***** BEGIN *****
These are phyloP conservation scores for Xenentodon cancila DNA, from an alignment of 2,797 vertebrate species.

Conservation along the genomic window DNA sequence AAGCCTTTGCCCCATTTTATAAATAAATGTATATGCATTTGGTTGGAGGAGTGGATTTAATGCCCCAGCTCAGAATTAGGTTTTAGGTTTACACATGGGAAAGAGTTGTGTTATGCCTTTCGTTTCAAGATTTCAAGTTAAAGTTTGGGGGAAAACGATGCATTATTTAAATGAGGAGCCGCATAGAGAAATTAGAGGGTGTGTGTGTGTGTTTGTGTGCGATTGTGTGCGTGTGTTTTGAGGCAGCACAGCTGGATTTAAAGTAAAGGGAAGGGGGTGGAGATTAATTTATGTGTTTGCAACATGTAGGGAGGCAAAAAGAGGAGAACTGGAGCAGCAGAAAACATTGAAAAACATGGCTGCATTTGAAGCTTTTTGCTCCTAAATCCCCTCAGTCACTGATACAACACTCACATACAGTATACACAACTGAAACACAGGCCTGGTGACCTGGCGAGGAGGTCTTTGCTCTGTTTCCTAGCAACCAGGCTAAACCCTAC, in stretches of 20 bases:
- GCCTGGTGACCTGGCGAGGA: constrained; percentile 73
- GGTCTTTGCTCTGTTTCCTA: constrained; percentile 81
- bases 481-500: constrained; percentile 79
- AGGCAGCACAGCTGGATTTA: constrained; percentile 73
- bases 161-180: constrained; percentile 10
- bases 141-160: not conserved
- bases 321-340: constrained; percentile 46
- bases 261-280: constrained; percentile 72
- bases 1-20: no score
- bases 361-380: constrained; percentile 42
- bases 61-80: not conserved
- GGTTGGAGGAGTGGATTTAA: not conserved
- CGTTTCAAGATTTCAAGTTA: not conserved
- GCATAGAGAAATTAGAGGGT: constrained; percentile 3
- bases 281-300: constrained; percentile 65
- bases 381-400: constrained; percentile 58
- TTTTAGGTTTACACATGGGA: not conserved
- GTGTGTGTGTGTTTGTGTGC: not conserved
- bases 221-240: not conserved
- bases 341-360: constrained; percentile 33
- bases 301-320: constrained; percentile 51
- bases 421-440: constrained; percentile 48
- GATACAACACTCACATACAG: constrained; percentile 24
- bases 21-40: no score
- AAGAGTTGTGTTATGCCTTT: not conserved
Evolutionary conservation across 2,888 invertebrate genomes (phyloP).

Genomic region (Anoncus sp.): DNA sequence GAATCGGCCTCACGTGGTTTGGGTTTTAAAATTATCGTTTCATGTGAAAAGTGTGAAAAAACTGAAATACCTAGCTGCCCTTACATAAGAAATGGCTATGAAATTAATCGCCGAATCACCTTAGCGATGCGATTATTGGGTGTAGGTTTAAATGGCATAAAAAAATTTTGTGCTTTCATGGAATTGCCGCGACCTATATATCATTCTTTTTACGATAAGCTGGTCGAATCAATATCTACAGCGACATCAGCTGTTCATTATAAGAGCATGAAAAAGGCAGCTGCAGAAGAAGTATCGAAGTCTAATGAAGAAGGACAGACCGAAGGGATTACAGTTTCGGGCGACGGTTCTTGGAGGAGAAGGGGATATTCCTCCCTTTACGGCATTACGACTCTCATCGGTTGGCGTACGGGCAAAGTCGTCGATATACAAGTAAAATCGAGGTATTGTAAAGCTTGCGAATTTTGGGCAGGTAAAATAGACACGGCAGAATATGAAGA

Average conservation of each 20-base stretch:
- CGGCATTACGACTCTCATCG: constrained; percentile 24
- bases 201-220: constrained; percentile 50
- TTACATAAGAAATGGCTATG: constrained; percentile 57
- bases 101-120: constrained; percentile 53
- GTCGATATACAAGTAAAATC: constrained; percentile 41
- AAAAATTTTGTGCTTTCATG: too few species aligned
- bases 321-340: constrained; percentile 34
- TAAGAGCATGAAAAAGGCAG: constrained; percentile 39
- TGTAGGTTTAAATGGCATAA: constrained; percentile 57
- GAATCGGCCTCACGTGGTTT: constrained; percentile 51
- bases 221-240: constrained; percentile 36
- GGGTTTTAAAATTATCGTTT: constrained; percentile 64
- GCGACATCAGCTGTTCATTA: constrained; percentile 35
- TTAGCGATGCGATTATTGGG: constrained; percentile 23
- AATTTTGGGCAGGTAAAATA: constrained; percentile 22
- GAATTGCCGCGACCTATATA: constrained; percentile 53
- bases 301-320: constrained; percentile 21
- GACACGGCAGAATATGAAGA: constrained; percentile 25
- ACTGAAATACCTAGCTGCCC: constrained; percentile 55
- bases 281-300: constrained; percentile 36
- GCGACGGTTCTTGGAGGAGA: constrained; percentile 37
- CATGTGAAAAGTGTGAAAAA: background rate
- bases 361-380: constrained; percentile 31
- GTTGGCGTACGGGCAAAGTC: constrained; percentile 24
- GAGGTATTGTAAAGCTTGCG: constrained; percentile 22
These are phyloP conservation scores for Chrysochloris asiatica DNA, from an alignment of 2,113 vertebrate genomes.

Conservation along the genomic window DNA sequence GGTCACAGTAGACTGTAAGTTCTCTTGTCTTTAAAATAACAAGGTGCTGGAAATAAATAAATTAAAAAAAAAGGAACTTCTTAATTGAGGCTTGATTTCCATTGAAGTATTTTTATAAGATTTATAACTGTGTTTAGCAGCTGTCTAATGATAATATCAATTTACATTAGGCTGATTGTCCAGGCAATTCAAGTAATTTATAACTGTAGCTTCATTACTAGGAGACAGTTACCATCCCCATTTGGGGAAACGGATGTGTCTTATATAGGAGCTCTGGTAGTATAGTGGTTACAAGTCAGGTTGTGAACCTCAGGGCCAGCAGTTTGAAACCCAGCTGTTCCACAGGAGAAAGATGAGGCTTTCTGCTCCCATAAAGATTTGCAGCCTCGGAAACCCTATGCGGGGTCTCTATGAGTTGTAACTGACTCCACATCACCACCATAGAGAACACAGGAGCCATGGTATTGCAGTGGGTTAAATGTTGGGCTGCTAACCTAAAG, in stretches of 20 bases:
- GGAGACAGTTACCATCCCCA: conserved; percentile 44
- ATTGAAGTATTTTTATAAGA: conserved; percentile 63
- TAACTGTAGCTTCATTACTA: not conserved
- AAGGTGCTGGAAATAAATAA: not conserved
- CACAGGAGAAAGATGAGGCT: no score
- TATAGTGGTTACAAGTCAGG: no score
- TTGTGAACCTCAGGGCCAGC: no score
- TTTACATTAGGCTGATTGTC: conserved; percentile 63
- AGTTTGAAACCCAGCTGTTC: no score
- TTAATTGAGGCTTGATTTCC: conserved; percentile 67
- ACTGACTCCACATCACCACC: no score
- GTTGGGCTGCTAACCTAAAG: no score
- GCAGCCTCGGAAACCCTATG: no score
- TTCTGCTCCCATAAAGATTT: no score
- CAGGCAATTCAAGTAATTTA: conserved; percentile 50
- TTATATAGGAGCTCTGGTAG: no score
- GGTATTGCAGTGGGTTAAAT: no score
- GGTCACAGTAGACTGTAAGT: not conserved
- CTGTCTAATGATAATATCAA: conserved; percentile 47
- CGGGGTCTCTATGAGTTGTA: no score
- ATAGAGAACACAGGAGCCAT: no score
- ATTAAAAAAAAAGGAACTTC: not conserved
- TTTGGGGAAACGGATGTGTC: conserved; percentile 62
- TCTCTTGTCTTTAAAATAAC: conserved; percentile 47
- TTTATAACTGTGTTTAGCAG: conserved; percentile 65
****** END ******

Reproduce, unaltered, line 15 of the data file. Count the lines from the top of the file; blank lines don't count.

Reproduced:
- CGTTTCAAGATTTCAAGTTA: not conserved